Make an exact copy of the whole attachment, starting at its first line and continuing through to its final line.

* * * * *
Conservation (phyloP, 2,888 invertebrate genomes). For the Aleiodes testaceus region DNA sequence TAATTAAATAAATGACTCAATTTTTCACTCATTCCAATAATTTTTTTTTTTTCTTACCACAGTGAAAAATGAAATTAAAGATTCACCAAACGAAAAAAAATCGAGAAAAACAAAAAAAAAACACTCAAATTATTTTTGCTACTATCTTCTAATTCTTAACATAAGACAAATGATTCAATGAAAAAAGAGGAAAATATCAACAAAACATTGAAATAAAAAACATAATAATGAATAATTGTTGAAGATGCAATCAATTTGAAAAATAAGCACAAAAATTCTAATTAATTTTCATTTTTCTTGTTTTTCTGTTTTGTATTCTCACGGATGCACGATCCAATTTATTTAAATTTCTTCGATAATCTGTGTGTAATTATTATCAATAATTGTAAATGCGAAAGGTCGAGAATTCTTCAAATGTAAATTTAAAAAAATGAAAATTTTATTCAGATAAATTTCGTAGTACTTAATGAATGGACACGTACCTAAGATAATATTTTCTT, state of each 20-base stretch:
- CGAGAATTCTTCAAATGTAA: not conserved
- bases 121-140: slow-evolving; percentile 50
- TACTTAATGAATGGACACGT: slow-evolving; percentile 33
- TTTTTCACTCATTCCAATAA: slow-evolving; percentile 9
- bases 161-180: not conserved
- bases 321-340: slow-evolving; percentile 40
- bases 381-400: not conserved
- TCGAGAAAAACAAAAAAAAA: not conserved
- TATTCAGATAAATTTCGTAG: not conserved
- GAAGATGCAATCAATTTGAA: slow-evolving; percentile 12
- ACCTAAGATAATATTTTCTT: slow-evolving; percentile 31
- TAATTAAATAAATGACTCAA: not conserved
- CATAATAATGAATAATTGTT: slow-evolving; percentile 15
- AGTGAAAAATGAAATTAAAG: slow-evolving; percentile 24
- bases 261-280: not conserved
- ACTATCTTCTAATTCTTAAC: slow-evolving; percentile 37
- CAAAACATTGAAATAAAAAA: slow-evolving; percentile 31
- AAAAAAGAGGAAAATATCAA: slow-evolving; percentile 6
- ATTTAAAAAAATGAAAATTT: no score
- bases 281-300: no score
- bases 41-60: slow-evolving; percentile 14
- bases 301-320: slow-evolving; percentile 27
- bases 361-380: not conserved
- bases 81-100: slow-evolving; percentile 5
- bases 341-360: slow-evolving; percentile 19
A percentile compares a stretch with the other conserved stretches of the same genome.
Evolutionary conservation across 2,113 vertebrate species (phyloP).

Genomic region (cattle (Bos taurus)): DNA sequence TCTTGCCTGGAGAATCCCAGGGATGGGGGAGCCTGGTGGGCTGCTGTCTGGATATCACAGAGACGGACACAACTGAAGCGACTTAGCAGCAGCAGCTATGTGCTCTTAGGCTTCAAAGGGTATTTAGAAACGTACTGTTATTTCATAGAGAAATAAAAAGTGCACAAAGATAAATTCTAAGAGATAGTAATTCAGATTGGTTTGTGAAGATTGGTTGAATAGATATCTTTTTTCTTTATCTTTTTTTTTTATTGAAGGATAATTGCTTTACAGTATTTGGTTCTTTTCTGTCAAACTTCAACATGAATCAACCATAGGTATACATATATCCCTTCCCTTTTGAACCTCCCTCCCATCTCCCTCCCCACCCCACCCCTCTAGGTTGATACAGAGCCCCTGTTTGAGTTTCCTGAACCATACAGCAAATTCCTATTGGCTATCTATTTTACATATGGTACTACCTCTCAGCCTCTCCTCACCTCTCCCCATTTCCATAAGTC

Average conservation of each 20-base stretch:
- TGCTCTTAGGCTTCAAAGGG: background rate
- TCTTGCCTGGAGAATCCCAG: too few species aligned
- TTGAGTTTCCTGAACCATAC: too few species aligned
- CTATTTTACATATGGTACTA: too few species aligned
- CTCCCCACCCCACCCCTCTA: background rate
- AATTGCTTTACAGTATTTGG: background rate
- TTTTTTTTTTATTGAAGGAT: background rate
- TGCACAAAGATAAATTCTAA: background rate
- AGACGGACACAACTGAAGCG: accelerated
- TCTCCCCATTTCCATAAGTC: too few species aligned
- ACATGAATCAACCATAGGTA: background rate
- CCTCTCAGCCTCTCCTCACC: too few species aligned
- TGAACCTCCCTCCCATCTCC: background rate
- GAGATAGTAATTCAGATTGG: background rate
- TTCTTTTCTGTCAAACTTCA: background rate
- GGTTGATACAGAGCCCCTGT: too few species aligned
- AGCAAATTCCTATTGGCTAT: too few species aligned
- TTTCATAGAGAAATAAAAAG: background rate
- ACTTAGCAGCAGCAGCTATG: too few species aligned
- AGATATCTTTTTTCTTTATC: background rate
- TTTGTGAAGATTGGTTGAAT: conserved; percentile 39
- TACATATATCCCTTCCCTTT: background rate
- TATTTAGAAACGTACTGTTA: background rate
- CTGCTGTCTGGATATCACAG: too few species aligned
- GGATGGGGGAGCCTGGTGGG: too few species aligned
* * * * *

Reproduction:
Conservation (phyloP, 2,888 invertebrate genomes). For the Aleiodes testaceus region DNA sequence TAATTAAATAAATGACTCAATTTTTCACTCATTCCAATAATTTTTTTTTTTTCTTACCACAGTGAAAAATGAAATTAAAGATTCACCAAACGAAAAAAAATCGAGAAAAACAAAAAAAAAACACTCAAATTATTTTTGCTACTATCTTCTAATTCTTAACATAAGACAAATGATTCAATGAAAAAAGAGGAAAATATCAACAAAACATTGAAATAAAAAACATAATAATGAATAATTGTTGAAGATGCAATCAATTTGAAAAATAAGCACAAAAATTCTAATTAATTTTCATTTTTCTTGTTTTTCTGTTTTGTATTCTCACGGATGCACGATCCAATTTATTTAAATTTCTTCGATAATCTGTGTGTAATTATTATCAATAATTGTAAATGCGAAAGGTCGAGAATTCTTCAAATGTAAATTTAAAAAAATGAAAATTTTATTCAGATAAATTTCGTAGTACTTAATGAATGGACACGTACCTAAGATAATATTTTCTT, state of each 20-base stretch:
- CGAGAATTCTTCAAATGTAA: not conserved
- bases 121-140: slow-evolving; percentile 50
- TACTTAATGAATGGACACGT: slow-evolving; percentile 33
- TTTTTCACTCATTCCAATAA: slow-evolving; percentile 9
- bases 161-180: not conserved
- bases 321-340: slow-evolving; percentile 40
- bases 381-400: not conserved
- TCGAGAAAAACAAAAAAAAA: not conserved
- TATTCAGATAAATTTCGTAG: not conserved
- GAAGATGCAATCAATTTGAA: slow-evolving; percentile 12
- ACCTAAGATAATATTTTCTT: slow-evolving; percentile 31
- TAATTAAATAAATGACTCAA: not conserved
- CATAATAATGAATAATTGTT: slow-evolving; percentile 15
- AGTGAAAAATGAAATTAAAG: slow-evolving; percentile 24
- bases 261-280: not conserved
- ACTATCTTCTAATTCTTAAC: slow-evolving; percentile 37
- CAAAACATTGAAATAAAAAA: slow-evolving; percentile 31
- AAAAAAGAGGAAAATATCAA: slow-evolving; percentile 6
- ATTTAAAAAAATGAAAATTT: no score
- bases 281-300: no score
- bases 41-60: slow-evolving; percentile 14
- bases 301-320: slow-evolving; percentile 27
- bases 361-380: not conserved
- bases 81-100: slow-evolving; percentile 5
- bases 341-360: slow-evolving; percentile 19
A percentile compares a stretch with the other conserved stretches of the same genome.
Evolutionary conservation across 2,113 vertebrate species (phyloP).

Genomic region (cattle (Bos taurus)): DNA sequence TCTTGCCTGGAGAATCCCAGGGATGGGGGAGCCTGGTGGGCTGCTGTCTGGATATCACAGAGACGGACACAACTGAAGCGACTTAGCAGCAGCAGCTATGTGCTCTTAGGCTTCAAAGGGTATTTAGAAACGTACTGTTATTTCATAGAGAAATAAAAAGTGCACAAAGATAAATTCTAAGAGATAGTAATTCAGATTGGTTTGTGAAGATTGGTTGAATAGATATCTTTTTTCTTTATCTTTTTTTTTTATTGAAGGATAATTGCTTTACAGTATTTGGTTCTTTTCTGTCAAACTTCAACATGAATCAACCATAGGTATACATATATCCCTTCCCTTTTGAACCTCCCTCCCATCTCCCTCCCCACCCCACCCCTCTAGGTTGATACAGAGCCCCTGTTTGAGTTTCCTGAACCATACAGCAAATTCCTATTGGCTATCTATTTTACATATGGTACTACCTCTCAGCCTCTCCTCACCTCTCCCCATTTCCATAAGTC

Average conservation of each 20-base stretch:
- TGCTCTTAGGCTTCAAAGGG: background rate
- TCTTGCCTGGAGAATCCCAG: too few species aligned
- TTGAGTTTCCTGAACCATAC: too few species aligned
- CTATTTTACATATGGTACTA: too few species aligned
- CTCCCCACCCCACCCCTCTA: background rate
- AATTGCTTTACAGTATTTGG: background rate
- TTTTTTTTTTATTGAAGGAT: background rate
- TGCACAAAGATAAATTCTAA: background rate
- AGACGGACACAACTGAAGCG: accelerated
- TCTCCCCATTTCCATAAGTC: too few species aligned
- ACATGAATCAACCATAGGTA: background rate
- CCTCTCAGCCTCTCCTCACC: too few species aligned
- TGAACCTCCCTCCCATCTCC: background rate
- GAGATAGTAATTCAGATTGG: background rate
- TTCTTTTCTGTCAAACTTCA: background rate
- GGTTGATACAGAGCCCCTGT: too few species aligned
- AGCAAATTCCTATTGGCTAT: too few species aligned
- TTTCATAGAGAAATAAAAAG: background rate
- ACTTAGCAGCAGCAGCTATG: too few species aligned
- AGATATCTTTTTTCTTTATC: background rate
- TTTGTGAAGATTGGTTGAAT: conserved; percentile 39
- TACATATATCCCTTCCCTTT: background rate
- TATTTAGAAACGTACTGTTA: background rate
- CTGCTGTCTGGATATCACAG: too few species aligned
- GGATGGGGGAGCCTGGTGGG: too few species aligned